Week 2:  what's beyond Words, POS Tagging, More WordNet, Statistical NLP, corpus-based NLP, Language models & N-Grams, Review of probability and Regular expressions  

 NLTK Book, Ch 6

Lecture 3: More WordNet and NLTK API, lexical relations, semantic similarity, introducing statistical nLP, corpus-based Approaches, review of probability & conditional probability




Lecture 4: Bayes' Theorem, Language Models, Markov assumption, N-grams, Maximum likelihood estimation, Regular expressions


Week 3: Natural Language Understanding I: Text Classification I, Using Sentiment Lexicons, Lexical Resources, Syntax and Parsing.

NLTK Book Ch 8
Lecture 5: More Regex, Uses of regex in NLP, Classifying text, Supervised classification, Getting labels, feature extraction, overfitting, Train/dev/test sets, Classifying with NLTK, extracting features from LIWC, Evaluation measures


Lecture 6: More classification for NLP, movie reviews classification example, feature selection methods, lexical resources, , error analysis, Syntax and Parsing


Week 4: More Classification: Feature Analysis, Error Analysis. POS Tagging As A Classification Problem. Syntax and Semantics.


Lecture 7: HW2 Review in class, Naive Bayes Classifier, Bayesian Classification, maximum likelihood estimation, Smoothing, numerical stability, labov's theory of narratives, Syntax and Parsing.




Lecture 8 Syntax and Semantics -- approaches to Meaning.


Week 5: The Lexicon, Verbs And Their Subcategorization.Discourse & Narrative Meaning.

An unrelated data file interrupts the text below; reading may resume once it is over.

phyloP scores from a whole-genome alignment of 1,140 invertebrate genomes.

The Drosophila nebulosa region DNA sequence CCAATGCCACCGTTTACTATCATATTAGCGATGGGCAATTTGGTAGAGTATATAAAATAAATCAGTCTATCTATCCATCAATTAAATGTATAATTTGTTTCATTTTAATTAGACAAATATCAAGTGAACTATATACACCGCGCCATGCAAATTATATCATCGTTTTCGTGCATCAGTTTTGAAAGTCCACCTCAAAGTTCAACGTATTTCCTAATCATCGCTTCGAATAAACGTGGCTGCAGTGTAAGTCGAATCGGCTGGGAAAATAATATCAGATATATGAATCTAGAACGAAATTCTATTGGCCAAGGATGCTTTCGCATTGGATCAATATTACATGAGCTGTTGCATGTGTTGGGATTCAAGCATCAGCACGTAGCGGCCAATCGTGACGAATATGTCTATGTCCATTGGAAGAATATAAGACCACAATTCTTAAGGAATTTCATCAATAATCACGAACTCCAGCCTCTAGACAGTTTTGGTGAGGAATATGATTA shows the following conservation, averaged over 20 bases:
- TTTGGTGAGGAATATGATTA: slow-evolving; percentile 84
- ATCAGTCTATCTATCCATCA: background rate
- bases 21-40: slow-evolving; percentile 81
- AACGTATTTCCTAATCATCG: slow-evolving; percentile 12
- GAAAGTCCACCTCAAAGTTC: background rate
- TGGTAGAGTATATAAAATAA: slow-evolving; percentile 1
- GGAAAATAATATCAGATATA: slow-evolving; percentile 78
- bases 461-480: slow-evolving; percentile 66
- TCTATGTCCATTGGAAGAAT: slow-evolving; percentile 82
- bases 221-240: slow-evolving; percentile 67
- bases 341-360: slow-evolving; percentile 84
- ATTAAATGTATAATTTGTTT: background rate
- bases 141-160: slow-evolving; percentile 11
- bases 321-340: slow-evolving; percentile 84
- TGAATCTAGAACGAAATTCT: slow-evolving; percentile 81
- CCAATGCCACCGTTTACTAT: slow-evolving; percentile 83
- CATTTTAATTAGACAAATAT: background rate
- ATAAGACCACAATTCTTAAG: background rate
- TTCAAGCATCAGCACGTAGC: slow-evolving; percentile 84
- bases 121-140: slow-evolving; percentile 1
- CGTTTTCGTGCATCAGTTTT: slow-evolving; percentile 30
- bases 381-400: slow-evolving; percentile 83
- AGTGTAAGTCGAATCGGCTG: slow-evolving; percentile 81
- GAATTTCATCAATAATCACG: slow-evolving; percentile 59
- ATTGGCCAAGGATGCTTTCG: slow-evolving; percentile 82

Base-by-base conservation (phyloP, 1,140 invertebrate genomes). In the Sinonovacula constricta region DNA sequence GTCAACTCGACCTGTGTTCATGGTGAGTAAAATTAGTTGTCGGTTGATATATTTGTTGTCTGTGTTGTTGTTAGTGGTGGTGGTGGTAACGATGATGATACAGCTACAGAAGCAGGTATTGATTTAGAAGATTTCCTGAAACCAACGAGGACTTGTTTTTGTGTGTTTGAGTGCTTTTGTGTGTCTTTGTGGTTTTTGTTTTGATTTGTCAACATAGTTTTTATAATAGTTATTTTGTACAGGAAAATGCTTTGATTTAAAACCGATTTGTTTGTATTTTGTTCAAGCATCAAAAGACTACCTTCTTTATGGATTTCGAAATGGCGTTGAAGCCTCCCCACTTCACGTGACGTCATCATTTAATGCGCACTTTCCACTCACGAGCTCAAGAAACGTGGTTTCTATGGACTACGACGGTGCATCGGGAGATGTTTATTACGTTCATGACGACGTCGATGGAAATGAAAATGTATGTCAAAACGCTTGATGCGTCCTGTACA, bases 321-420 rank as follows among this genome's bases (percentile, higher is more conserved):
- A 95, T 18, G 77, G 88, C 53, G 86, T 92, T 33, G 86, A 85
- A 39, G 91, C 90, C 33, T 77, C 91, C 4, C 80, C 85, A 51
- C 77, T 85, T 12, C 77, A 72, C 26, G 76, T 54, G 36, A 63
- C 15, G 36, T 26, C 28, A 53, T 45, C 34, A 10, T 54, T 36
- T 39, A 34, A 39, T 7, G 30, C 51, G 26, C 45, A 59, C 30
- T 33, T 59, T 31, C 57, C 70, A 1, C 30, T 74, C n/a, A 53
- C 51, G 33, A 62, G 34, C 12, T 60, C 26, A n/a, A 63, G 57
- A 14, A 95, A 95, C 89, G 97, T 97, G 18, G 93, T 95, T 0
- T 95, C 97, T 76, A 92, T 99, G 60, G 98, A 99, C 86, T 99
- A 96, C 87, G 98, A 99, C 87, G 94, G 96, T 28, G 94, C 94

Lecture 9: HW3 review in class, Supervised and Unsupervised models, different approaches for automatic POS tagging, n-Gram tagging, Introduction to SIG and Scheherazade, VerbNet.




Lecture 10 - April 28: Continue Parsing, syntactic ambiguity, treebank, Probabilistic CFG, Lexicalized PCFG, Dependency grammar, dependency parse, types of parsers, shift-Reduce parsing, probabilistic dependency parsing, parsing as a classification problem, story intention graph, SIG encodings, Scheherazade annotation tool




Week 6: Midterm


Lecture 11: Midterm Review


Lecture 12: Midterm exam -- May 11




Week 7: Natural Language Understanding II: Chunking, Sentence Structure And Parsing, Natural Language Understanding For Q&A.


Lecture 13 - May 10: HW3 held-out results, Introduction to question-answering, types of questions, iR-based factoid QA, question processing, answer type taxonomy, answer type detection approaches, assignment 6 overview, evaluation metrics for qA, qA Pipeline, Question reformulation, introduction to using syntax for QA 




Lecture 14 - May 12: what is syntax, using syntactic representation for question-answering, chunking, constituency parse, dependency parse, data structure for using parse trees, manipulating constituency trees, reading dependency graphs, increasing precision using syntax, stanford parser dependency structure, HW6 Stub code demo




Week 8:  Question Answering  II: Working With NLU Representations For Q&A.




Week 9: Question Answering III: Lexicons & Lexical Semantics for Q&A.




Week 10: Question Answering Competition & Final Exam In Class Slot.

Final Exam: June 8 (normal class period)

Q/A System Presentations: June 14, 12noon-3pm